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The Tuneables is an award-winning children's music education DVD and CD series designed to teach the key building blocks of music at a critical time in a child's development.  Sponsored by the Music Intelligence Project, this fun, interactive program engages children in songs and activities that provide a foundation of music understanding and growth in intellectual development. Ages 3-8.

Buy your copy today at: www.thetuneables.com/the-music-shop/

 

 

MIP Tip

To help prepare your child for active music instruction and learning, play recordings of music by Mozart and others as a background for other activities and rest time when the child is very young.

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Top 5 Musical Gifts for Young Children

Looking for the perfect holiday gift ideas for that young child in your life? Here are the top five suggestions from the Music Intelligence Project® that do it all—educate, engage, enjoy, energize, and provide a lifetime of benefits.

1. The Tuneables®: “I Love Music” 2-disk set  This award winning, first-of-its-kind animated video and music program delivers what really matters in a child’s early music education. Fun, engaging and full of important learning - a sure winner for the eager young learner! Available in DVD/CD or download formats.

2. The Music Box: “I Love Music   Looking for music? This collection of cleverly orchestrated songs gets children singing in tune along with learning important concepts of music. A favorite choice for music around the house and in the car. Available in CD or download formats. {Note: This is also included in The Tuneables®: “I Love Music!” 2-disc set.]

3. Clara the Clarinet and Mo the Violin Books   Two of the main characters from The Tuneables® are featured in these entertaining and educational books. Children learn to recognize the sight and sound of instruments from the woodwind and string families. The audio book is included. High quality instrument recordings follow along with the story to enhance listening skills and learning! Available in hardcover and e-book formats.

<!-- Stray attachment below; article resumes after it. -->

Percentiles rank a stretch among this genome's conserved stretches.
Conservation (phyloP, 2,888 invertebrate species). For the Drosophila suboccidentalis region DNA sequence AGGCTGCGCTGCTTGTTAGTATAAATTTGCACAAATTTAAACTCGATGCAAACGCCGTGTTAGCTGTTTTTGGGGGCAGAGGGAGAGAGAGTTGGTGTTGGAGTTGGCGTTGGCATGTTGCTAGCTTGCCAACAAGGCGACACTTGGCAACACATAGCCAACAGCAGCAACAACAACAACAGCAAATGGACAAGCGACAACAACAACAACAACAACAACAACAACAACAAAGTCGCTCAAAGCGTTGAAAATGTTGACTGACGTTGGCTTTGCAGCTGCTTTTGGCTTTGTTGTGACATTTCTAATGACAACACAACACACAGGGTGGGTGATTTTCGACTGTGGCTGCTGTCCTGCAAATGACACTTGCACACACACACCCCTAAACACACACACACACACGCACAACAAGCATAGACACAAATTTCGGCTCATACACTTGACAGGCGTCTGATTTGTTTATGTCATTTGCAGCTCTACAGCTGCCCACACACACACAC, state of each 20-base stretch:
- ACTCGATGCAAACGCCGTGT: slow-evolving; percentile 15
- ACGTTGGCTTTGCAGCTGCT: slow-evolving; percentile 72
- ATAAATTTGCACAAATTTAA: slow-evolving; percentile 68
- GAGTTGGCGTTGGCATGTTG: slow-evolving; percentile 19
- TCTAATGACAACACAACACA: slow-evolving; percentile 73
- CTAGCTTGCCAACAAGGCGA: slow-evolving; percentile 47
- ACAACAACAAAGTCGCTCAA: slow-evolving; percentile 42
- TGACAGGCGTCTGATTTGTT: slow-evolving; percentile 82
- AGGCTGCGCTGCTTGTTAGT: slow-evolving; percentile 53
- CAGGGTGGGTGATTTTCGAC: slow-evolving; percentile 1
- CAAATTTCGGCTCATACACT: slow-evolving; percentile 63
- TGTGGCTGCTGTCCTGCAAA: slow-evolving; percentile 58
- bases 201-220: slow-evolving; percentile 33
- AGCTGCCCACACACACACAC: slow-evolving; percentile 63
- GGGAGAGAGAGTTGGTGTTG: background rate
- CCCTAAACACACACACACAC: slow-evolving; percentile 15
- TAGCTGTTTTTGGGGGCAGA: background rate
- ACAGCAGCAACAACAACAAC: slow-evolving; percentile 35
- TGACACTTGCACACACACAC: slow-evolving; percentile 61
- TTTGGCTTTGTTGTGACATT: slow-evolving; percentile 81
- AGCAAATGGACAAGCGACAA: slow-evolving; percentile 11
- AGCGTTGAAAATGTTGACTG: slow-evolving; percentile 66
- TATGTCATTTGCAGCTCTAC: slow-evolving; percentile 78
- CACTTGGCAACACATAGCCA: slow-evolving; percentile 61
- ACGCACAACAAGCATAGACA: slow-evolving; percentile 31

4. Resonator Bells   A set of individual tone bells played with a mallet are perfect for children to explore and learn tonal patterns and reinforce tone matching skills with the singing voice.

5. Hand drum   A drum is fun! Plus, it provides an excellent way to experience the sound and feel of musical beats and patterns in music.

6. BONUS: The Tuneables Gift Bundle Includes The Tuneables: "I Love Music! 2-disk set plus the Clara the Clarinet and Mo the Violin Books all in one easy to give set.

The best holiday gifts for young children are the ones that last a lifetime. Make sure your little one is getting the gift of music this year!

For more information, go to www.thetuneables.com.

Posted by Music Intelligence Project on 3 December 2014

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Singing in the Key of D is Best for the Young Child

Young children sing in tune best when the first several songs they learn are in the key of D.  This key places the child's voice in the optimal singing range, neither too high nor too low, for controlling the pitch. Learning to sing in tune is the fundamental performance skill needed for successful tonal learning.

Posted by Robert E. Johnson on 9 January 2012

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Let's Start at the Very Beginning: Early Exposure to Music the Playlist

Very young children (ages 0-3) benefit most from music learning experiences when they have had a rich exposure to music in the home starting at birth.  Such exposure gives young children a personal repertoire of songs and instrumental compositions that become part of the cultural fabric of their everyday lives. Let's call it their "playlist". This is their readiness for learning music in a music education program, such as The Tuneables.

Posted by Robert E. Johnson on 6 October 2011

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Music Intelligence Project and Music Education Supporters Contribute to Washington Post Write Up on the Importance of Music Education

The Music Intelligence Project recently contributed along with numerous companies and organizations that support school music education programs to create an eight-page editorial supplement for the Washington Post highlighting the many proven academic, social and wellness benefits for kids and teens who play music.

Posted by Jill Todd on 22 September 2011

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